The most significant moment in history discussed Saturday on a guided tour of early 20th-century homes in Douglaston Manor was June 24, 1997 — about half a century after the last residences were built on the verdant northeast Queens peninsula.
On that day, the city officially declared most of Douglaston Manor a historic district, differentiating it from other turn-of-the century Queens suburban communities.
Kevin Wolfe, from The Douglaston and Little Neck Historical Society, walked at a clip, leading about 50 people along a Pac-Man-like route through the enclave’s tree-lined streets.
Along the way, he stopped to describe the architecture of certain houses, like the baroque touches on a Queen Ann home, popular in the late 19th century, the Greek columns supporting the long porch of a colonial revival and the wooden accents of Tudor revivals, which took the country by storm in the 1920s.
“The history of this place and its architecture are my passions,” he said.
Wolfe, along with the society, fought to keep the architecture regulated.
Manhattan and Brooklyn, with their dense housing stock, have about 30 and 50 historic districts, respectively. But Queens was a harder sell, according to Wolfe, and has 10 historic districts, the second-fewest of the five boroughs.
In the late 1980s, Douglaston Manor residents began arguing their case before the city Landmarks Preservation Committee, a body in charge of conferring historical status.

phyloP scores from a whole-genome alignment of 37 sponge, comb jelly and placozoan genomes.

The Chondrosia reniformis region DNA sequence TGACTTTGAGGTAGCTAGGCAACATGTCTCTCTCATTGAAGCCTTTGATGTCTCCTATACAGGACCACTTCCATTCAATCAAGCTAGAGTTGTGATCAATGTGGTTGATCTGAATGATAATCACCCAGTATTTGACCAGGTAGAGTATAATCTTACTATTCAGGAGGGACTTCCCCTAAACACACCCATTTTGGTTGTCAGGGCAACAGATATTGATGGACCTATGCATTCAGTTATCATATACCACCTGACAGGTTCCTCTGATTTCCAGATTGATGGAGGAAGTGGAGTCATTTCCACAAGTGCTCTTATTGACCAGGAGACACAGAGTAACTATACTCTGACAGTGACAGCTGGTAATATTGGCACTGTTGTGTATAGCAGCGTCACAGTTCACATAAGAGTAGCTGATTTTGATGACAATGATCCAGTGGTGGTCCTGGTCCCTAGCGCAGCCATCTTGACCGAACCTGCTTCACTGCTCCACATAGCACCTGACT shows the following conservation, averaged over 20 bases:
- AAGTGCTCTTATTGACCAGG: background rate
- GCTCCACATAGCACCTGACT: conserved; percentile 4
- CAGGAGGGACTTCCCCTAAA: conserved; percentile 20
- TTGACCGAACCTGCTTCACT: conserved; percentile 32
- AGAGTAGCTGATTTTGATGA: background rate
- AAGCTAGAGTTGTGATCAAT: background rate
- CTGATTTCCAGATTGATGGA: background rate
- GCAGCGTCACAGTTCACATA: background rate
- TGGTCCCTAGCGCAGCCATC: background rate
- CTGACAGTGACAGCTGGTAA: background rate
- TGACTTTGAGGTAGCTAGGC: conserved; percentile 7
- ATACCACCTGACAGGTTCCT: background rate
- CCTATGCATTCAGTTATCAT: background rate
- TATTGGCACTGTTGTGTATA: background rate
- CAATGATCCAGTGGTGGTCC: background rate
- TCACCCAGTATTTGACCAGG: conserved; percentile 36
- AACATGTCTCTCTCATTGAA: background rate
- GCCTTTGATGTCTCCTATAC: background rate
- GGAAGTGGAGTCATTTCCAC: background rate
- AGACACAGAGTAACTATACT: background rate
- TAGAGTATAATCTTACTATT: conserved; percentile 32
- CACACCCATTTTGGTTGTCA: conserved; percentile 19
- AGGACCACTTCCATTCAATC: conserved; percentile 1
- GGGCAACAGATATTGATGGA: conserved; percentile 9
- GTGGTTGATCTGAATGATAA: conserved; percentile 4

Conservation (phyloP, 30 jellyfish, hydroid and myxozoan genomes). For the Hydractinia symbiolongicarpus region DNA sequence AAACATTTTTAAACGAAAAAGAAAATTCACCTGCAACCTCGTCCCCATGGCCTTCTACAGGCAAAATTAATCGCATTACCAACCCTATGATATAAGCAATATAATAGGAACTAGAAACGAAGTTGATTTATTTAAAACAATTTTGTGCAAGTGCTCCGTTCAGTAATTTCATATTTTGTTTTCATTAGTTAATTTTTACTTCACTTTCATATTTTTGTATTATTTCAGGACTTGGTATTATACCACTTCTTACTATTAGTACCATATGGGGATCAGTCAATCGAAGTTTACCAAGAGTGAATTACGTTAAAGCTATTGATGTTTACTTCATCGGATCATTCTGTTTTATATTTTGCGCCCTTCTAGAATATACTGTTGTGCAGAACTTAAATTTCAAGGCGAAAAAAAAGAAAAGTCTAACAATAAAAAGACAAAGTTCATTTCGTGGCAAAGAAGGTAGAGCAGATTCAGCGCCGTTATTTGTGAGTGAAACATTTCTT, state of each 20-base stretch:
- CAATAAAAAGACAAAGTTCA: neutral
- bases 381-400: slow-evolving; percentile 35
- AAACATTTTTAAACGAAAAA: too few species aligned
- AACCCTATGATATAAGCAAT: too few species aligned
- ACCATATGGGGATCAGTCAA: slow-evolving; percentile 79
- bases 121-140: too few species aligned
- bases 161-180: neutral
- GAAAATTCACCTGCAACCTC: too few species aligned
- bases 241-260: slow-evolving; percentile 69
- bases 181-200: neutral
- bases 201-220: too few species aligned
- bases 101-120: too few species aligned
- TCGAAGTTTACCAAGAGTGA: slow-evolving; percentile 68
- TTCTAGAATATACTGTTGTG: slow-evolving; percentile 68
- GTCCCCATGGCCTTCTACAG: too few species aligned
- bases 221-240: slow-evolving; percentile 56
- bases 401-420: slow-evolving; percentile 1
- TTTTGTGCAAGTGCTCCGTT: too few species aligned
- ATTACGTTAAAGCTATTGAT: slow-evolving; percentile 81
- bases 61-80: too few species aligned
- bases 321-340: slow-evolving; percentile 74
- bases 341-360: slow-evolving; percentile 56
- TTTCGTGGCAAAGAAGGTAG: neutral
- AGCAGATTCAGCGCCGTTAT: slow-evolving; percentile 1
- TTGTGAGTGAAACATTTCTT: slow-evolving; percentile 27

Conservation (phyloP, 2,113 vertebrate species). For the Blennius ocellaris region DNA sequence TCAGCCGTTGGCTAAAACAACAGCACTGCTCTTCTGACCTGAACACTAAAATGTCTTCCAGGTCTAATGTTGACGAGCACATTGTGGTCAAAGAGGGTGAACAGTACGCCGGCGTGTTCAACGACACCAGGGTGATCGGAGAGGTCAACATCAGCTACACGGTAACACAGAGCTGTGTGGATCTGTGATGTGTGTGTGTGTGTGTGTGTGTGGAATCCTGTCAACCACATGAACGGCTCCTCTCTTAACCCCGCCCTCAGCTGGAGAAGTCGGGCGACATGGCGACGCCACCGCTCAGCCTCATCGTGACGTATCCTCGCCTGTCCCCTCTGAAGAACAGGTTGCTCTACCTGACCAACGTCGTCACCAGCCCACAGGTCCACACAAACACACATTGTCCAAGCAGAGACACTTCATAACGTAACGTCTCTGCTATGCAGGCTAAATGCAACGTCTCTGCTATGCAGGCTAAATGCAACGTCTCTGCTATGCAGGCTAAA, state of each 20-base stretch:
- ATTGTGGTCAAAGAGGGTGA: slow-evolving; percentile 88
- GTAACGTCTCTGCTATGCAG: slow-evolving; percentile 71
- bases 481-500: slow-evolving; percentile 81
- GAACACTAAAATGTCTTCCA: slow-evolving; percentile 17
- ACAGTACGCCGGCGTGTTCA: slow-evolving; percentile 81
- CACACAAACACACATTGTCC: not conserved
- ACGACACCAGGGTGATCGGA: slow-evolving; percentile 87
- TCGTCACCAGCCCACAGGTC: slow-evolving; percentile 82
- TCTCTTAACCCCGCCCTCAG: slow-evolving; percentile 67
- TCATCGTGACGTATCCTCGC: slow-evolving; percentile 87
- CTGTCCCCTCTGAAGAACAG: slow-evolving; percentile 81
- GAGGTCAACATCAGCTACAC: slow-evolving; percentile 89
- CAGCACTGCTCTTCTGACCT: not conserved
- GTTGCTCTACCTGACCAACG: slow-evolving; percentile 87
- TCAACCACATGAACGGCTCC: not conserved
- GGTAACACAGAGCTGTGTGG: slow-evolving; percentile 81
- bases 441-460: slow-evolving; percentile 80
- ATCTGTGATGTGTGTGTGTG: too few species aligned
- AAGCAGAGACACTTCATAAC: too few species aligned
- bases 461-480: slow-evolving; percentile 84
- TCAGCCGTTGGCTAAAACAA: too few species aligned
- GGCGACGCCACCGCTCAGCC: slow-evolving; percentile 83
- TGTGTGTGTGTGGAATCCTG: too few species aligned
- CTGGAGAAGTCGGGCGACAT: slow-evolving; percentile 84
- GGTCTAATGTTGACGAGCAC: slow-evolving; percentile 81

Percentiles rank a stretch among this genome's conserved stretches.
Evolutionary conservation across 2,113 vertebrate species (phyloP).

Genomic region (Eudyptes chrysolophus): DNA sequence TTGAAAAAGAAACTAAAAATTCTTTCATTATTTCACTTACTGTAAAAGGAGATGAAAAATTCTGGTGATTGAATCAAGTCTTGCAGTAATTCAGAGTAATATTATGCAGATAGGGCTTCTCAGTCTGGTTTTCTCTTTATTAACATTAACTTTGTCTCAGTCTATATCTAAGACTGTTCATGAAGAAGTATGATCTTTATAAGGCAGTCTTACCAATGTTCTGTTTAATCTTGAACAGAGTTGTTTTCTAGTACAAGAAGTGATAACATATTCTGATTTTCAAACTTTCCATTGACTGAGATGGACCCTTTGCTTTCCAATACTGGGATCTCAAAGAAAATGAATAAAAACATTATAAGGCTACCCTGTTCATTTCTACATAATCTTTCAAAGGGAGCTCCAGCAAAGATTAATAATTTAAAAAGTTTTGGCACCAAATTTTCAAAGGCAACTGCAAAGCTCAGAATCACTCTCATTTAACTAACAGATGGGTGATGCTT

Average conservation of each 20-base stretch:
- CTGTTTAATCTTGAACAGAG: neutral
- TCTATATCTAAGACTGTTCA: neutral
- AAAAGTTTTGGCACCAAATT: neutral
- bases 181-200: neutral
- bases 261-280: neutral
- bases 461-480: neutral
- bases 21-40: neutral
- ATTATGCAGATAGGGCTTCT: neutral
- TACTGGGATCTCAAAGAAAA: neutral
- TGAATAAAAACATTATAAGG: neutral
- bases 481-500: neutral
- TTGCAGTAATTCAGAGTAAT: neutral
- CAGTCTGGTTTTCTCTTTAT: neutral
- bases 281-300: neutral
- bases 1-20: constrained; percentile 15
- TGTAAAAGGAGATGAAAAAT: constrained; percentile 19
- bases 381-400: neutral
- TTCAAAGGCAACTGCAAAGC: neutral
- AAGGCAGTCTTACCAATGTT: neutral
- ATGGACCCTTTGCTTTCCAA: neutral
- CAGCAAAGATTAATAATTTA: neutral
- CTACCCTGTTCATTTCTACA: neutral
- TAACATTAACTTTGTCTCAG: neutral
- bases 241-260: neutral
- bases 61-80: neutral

“At the time, no one in the preservation world was interested in designating single-family homes,” he said.
A decade later, the historical society finally won them over. Regulations ensured that new development conformed with the historical aesthetics of the landmarked buildings. Meanwhile, in other century-old neighborhoods, urban development continued unfettered.
“If we didn’t have designation 15 years ago, this neighborhood would look like Malba,” Wolfe said, referring to an area near College Point that is home to expensive waterfront property and historic homes of its own, but is also known for its “McMansions,” a derogatory term for palatial houses built as cheaply as possible to the limit of zoning regulations, often in a Mediterranean style replete with turrets and open-air balconies.
“It’s not about taste. It’s about greed,” he said.
Wolfe prefers to see architecture as a physical reminder of history.
“It’s what makes life rich. It’s a connection to your past that continues to change and grow,” Wolfe contended. “Historic districts are not places that are frozen in amber.”
The homes can be modernized in an organic way that allows them to age into the 21st century.
“You can do that in a graceful way or you can do it like a barbarian,” he said.
One of the arguments against historical preservation is that homeowners should have the right to make “barbaric” additions to their houses, meaning historic districts stymie the freedom of the homeowner. Historic renovations can also be costly, since they must adhere to certain aesthetic specifications.
But Wolfe not only believes it is worth it, but also hopes other neighborhoods in Queens can follow Douglaston Manor’s lead.
Reach reporter Joe Anuta by e-mail at firstname.lastname@example.org or by phone at 718-260-4566.
©2012 Community News Group
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